Defensive efficiency

PFR defensive efficiency: Green Bay Packers

Organization Scoring % (Rank) Avg. defensive starting field position (Rank) Avg. drive time allowed (Rank) Plays allowed per drive (Rank) Yards allowed per drive (Rank) Avg. points per drive (Rank)
Organization Scoring % (Rank) Avg. defensive starting field position (Rank) Avg. drive time allowed (Rank) Plays allowed per drive (Rank) Yards allowed per drive (Rank) Avg. points per drive (Rank)
Pro Football Reference 40.3% (31) Own 29.6 (25) 3:00 (31) 6.2 (30) 33.3 (29) 2.15 (32)

Football Outsiders defensive efficiency: Green Bay Packers

Organization Yards per drive allowed (Rank) Points per drive allowed (Rank) LOS per drive (Rank) Plays allowed per drive (Rank) Time of possession allowed per drive (Rank) Drive Success Rate against (Rank) Touchdowns allowed per drive (Rank) Field goals allowed per drive (Rank) Punts per drive (Rank) 3&Outs forced per drive Defensive LOS after kickoff (Rank) Points allowed per red zone trip (Rank) Touchdowns allowed per red zone trip (Rank)
Organization Yards per drive allowed (Rank) Points per drive allowed (Rank) LOS per drive (Rank) Plays allowed per drive (Rank) Time of possession allowed per drive (Rank) Drive Success Rate against (Rank) Touchdowns allowed per drive (Rank) Field goals allowed per drive (Rank) Punts per drive (Rank) 3&Outs forced per drive Defensive LOS after kickoff (Rank) Points allowed per red zone trip (Rank) Touchdowns allowed per red zone trip (Rank)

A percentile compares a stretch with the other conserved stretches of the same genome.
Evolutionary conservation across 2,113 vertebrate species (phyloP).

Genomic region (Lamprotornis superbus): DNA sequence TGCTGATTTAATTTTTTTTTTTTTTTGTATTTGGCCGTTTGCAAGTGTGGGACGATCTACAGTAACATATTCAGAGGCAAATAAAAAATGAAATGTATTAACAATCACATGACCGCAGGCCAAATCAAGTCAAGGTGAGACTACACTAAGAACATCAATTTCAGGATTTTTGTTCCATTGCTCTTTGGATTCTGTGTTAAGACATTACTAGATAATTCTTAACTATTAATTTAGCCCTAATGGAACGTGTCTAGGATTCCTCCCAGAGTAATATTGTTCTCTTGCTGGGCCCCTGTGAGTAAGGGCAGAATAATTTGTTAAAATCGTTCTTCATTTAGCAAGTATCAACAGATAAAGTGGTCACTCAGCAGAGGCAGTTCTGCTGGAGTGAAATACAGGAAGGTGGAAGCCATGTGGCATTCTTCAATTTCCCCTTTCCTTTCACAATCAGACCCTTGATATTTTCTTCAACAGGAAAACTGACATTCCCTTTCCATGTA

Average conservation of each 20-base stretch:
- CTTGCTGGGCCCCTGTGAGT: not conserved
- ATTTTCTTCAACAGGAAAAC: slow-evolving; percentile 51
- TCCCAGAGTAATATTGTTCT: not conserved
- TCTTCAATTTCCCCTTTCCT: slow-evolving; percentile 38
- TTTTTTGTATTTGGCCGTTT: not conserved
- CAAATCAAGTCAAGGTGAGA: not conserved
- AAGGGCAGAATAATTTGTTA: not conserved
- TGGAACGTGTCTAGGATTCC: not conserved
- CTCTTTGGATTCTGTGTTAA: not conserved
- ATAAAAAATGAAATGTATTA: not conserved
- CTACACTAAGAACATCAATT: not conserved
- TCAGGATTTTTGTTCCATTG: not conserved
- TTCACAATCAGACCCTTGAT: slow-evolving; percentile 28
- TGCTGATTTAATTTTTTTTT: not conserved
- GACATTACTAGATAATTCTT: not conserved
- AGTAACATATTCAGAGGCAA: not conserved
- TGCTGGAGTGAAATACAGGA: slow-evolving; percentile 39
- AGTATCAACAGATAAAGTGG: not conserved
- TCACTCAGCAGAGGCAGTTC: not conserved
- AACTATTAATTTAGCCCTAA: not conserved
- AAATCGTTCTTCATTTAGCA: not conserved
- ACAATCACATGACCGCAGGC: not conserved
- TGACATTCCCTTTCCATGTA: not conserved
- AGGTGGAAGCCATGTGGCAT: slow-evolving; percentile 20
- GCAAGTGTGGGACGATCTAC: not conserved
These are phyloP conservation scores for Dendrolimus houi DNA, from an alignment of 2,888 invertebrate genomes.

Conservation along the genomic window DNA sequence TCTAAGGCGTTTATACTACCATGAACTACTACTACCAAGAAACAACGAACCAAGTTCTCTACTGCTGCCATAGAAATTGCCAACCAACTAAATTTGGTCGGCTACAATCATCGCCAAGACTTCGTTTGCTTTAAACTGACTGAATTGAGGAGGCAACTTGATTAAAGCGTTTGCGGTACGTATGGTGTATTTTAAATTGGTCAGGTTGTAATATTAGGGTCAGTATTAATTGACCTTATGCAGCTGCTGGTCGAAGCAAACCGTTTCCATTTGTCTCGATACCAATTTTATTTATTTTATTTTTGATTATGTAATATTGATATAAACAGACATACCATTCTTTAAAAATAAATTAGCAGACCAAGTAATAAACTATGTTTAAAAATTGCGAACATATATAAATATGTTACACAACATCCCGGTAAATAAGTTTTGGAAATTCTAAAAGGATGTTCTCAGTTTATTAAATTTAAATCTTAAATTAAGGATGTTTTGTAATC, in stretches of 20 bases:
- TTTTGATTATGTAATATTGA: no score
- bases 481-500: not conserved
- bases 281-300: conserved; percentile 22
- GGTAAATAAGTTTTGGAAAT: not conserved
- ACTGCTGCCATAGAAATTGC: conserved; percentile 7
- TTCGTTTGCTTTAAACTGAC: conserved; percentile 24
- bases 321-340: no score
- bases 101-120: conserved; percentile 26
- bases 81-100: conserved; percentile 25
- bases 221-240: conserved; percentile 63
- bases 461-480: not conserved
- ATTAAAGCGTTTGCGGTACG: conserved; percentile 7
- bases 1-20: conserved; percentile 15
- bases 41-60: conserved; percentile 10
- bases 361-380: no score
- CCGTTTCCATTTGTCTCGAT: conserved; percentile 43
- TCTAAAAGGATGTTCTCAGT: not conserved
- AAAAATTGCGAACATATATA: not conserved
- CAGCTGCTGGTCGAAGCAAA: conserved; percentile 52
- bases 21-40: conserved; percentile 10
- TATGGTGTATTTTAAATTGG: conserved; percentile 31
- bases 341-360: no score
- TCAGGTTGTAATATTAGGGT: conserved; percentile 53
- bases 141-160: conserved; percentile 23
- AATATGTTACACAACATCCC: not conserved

Football Outsiders 34.63 (28) 2.22 (32) 29.85 (27) 6.4 (30) 3:05 (32) .732 (32) .243 (31) .174 (24) .275 (29) .194 (29) 25.1 (20) 5.77 (32) .692 (31)

Like one would expect when they have one of the worst pass defenses in the NFL, the Packers aren’t well-regarded by efficiency metrics. They are in the bottom eight of every Pro Football Reference metric and the only metric that keeps them from the same statistic on Football Outsiders is defensive LOS post-kickoff. The Vikings had five scoring drives against the Packers, with two starting inside Green Bay’s territory and the other three starting at or behind Minnesota’s 25-yard line, so the Vikings know they are capable of driving on this team. Now they just need to convert more efficiently on their chances.

In that Week 6 win, the Vikings had four different drives start inside Green Bay’s territory. I’ll forgive the one that occurred with 5:32 remaining in the fourth quarter, because that one was all about burning clock, but the Vikings only converted one of their other two drives that started inside Green Bay’s territory into a touchdown. The other drive was the one McKinnon fumbled on.